Hydrangeas are the beautiful backbone of summer flowering shrubs for many gardeners. However, hydrangeas do require a little bit of care and maintenance to reach their true potential. The most common forms of care and maintenance for hydrangeas include fertilization, pruning and overwintering protection.
Fertilizing and Flower Color
Most varieties of hydrangeas can produce a different color flower depending on the pH level of the soil in which they are planted. For varieties that do this, an acidic soil will cause the plant to flower a brilliant blue while an alkaline soil will produce magnificent pink flowers. Some varieties have been cultivated to be predisposed one way or the other, but for those varieties that have not, the gardener is in charge of this transformation. In order to get your desired flower color, you will need to fertilize the plant appropriately. Use a product like Miracid from Miracle-Gro or aluminum sulfate to fertilize for blue flowers. Granulated lime is the most popular option for gardeners who want to keep the flowers pink. Apart from applying fertilizer to control flower color, you should feed your hydrangeas sparingly. Too much nitrogen in the soil can have a detrimental effect on flower output. When fertilizing for general feeding purposes, use a balanced fertilizer like a 5-5-5 or a 10-10-10.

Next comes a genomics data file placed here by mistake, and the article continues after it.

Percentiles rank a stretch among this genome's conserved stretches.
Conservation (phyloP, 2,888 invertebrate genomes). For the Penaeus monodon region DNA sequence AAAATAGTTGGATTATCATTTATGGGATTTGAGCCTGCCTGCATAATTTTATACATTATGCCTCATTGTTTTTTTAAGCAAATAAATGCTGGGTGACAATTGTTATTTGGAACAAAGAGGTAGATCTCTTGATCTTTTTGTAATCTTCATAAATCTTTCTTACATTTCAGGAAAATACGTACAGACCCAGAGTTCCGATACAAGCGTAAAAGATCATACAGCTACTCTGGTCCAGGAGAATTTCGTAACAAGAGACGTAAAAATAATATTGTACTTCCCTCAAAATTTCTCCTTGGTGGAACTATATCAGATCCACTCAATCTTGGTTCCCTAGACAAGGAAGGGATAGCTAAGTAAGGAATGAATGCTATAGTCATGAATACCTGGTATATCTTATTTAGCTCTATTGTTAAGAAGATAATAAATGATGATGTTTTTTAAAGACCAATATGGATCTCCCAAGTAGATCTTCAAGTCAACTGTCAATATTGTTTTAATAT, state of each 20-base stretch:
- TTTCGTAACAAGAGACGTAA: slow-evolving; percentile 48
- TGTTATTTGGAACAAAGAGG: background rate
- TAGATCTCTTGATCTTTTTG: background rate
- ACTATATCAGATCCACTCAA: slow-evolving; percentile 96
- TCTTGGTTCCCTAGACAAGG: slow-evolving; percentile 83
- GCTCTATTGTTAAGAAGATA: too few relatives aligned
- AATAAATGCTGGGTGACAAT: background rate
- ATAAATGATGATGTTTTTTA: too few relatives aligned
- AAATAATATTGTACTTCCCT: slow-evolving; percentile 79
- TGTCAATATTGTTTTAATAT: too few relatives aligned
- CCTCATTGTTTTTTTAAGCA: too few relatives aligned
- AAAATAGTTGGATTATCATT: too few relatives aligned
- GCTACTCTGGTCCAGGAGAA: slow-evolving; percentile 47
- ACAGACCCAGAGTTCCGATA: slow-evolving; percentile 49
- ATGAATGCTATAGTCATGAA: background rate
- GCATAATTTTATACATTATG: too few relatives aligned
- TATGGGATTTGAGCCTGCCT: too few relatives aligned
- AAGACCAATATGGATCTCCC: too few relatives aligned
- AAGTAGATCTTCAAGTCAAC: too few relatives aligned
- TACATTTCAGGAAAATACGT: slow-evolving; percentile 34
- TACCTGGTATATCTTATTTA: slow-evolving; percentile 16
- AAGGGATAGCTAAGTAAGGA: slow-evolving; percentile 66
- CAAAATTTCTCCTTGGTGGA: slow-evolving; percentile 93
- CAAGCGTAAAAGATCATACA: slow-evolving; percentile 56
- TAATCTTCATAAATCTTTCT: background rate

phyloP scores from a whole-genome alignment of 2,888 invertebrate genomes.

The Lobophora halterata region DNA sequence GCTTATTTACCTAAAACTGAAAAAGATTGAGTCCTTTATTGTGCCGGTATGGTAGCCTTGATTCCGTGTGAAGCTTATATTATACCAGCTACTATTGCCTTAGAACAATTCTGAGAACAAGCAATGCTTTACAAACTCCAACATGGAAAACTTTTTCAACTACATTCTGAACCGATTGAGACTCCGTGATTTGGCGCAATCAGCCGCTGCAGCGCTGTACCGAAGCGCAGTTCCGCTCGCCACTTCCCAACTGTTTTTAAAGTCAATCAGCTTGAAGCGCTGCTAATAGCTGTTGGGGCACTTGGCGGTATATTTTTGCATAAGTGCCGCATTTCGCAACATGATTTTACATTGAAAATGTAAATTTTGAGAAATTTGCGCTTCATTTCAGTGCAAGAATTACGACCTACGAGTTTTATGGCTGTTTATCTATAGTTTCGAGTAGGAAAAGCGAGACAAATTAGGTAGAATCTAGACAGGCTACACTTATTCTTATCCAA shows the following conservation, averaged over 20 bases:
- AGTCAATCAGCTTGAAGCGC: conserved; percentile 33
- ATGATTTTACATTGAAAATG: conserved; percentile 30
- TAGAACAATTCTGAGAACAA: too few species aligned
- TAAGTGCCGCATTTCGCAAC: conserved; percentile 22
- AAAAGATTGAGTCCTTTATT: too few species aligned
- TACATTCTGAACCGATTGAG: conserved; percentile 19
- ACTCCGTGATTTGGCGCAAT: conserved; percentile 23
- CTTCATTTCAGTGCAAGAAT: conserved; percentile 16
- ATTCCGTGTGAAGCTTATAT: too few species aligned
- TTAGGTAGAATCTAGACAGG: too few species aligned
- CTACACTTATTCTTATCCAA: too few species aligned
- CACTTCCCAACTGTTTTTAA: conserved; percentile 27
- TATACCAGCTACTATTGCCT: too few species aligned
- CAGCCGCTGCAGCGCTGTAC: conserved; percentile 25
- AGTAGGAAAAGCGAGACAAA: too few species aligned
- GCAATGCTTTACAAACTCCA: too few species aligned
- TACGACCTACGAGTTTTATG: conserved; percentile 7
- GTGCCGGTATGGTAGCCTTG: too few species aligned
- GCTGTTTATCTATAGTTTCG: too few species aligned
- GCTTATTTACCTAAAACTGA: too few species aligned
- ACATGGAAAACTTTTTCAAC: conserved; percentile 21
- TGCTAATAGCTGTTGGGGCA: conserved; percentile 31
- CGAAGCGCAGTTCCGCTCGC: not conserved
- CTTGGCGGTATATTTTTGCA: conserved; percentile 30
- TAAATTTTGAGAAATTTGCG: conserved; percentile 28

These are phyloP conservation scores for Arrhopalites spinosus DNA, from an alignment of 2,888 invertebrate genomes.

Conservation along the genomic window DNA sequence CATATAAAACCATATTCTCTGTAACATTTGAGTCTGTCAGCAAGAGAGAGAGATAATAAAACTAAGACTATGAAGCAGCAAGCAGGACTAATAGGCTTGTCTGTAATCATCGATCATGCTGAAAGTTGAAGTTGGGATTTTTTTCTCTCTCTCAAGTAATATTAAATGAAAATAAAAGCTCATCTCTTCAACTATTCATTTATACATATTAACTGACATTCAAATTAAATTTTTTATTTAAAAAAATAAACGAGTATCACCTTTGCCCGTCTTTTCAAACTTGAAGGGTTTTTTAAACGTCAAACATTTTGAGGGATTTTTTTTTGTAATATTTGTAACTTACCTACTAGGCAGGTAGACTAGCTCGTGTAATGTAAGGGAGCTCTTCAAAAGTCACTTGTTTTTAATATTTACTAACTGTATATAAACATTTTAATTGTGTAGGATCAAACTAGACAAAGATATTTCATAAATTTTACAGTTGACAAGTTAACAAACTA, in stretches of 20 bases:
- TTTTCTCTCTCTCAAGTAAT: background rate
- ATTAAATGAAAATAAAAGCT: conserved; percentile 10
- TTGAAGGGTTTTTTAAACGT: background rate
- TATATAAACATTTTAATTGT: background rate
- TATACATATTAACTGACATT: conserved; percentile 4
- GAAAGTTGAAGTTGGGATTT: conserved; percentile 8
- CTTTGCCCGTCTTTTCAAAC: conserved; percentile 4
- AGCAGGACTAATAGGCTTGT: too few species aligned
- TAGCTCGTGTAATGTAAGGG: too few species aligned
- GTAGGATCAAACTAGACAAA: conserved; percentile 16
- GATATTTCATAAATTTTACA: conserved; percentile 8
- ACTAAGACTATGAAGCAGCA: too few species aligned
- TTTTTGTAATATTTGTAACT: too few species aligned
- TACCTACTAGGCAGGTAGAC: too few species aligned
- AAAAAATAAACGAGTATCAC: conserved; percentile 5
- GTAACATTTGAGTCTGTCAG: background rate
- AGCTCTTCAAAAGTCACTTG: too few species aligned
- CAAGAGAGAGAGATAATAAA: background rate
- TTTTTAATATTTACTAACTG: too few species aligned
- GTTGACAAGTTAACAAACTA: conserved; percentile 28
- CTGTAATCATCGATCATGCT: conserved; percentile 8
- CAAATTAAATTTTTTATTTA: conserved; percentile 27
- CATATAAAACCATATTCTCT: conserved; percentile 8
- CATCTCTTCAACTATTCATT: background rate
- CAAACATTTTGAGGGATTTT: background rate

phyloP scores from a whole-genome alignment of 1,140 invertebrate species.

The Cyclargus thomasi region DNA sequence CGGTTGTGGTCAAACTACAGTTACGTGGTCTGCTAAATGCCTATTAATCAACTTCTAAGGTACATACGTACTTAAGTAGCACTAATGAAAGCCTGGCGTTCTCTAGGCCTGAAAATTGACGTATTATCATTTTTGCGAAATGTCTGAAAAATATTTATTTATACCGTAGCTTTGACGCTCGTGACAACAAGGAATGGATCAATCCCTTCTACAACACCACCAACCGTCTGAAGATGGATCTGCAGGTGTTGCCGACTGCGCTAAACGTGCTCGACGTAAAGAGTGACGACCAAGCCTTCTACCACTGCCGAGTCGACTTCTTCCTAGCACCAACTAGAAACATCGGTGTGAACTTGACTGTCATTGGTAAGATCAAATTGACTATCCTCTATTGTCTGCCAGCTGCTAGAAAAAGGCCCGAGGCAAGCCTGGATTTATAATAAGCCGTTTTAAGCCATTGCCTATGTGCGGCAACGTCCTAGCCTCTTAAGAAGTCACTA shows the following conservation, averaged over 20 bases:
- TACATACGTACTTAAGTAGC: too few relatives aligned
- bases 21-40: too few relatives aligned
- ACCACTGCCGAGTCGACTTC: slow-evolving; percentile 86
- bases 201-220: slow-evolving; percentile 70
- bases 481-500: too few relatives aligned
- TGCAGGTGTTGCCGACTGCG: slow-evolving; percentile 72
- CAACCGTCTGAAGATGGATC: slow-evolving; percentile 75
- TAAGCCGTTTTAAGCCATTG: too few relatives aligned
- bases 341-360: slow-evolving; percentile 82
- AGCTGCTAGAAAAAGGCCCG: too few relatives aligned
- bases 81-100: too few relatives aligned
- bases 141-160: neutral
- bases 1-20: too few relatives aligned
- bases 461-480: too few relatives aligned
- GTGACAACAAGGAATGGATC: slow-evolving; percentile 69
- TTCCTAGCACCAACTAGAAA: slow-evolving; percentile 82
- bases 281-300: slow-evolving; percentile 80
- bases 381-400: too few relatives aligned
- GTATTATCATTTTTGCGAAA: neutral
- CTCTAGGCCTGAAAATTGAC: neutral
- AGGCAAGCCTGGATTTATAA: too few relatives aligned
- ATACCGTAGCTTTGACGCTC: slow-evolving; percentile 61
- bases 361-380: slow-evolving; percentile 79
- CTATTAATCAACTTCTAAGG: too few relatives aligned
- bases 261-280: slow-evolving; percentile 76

Incorrect pruning is one of the biggest reasons that hydrangeas fail to reach their potential. You should only prune the vine or big-leaf types of hydrangeas after flowering, if at all. If you have a paniculated variety (the flower forms a cone shape instead of a big ball), then you should aggressively prune them in the winter or very early in the spring. Otherwise, they will turn into uncontrollable monstrosities. However, there is one exception to this rule. In recent years, many nurseries have introduced new cultivars of hydrangea that bloom more than once in a season. If you own a variety that is a repeat bloomer (such as the Endless Summer Hydrangea from Monrovia), then you will want to prune the dead blossoms off over the course of the summer to encourage new blossoms. Prune the dead blossoms at the highest point possible to avoid pruning off the stem that contains the new blossoms.
For gardeners in colder climates, it is especially important to overwinter your hydrangeas properly. Late pruning, or too much pruning, can cause the hydrangea to flower poorly, or not flower at all, the next season. In addition, many horticulturists recommend that gardeners in colder climates insulate their hydrangeas to help them through the winter. You can accomplish this by taking leaves or mulch and mounding it around the plant in the fall. If you choose to insulate your hydrangeas this way, remember to remove the covering during the spring so that it does not have a negative impact on the hydrangea's development.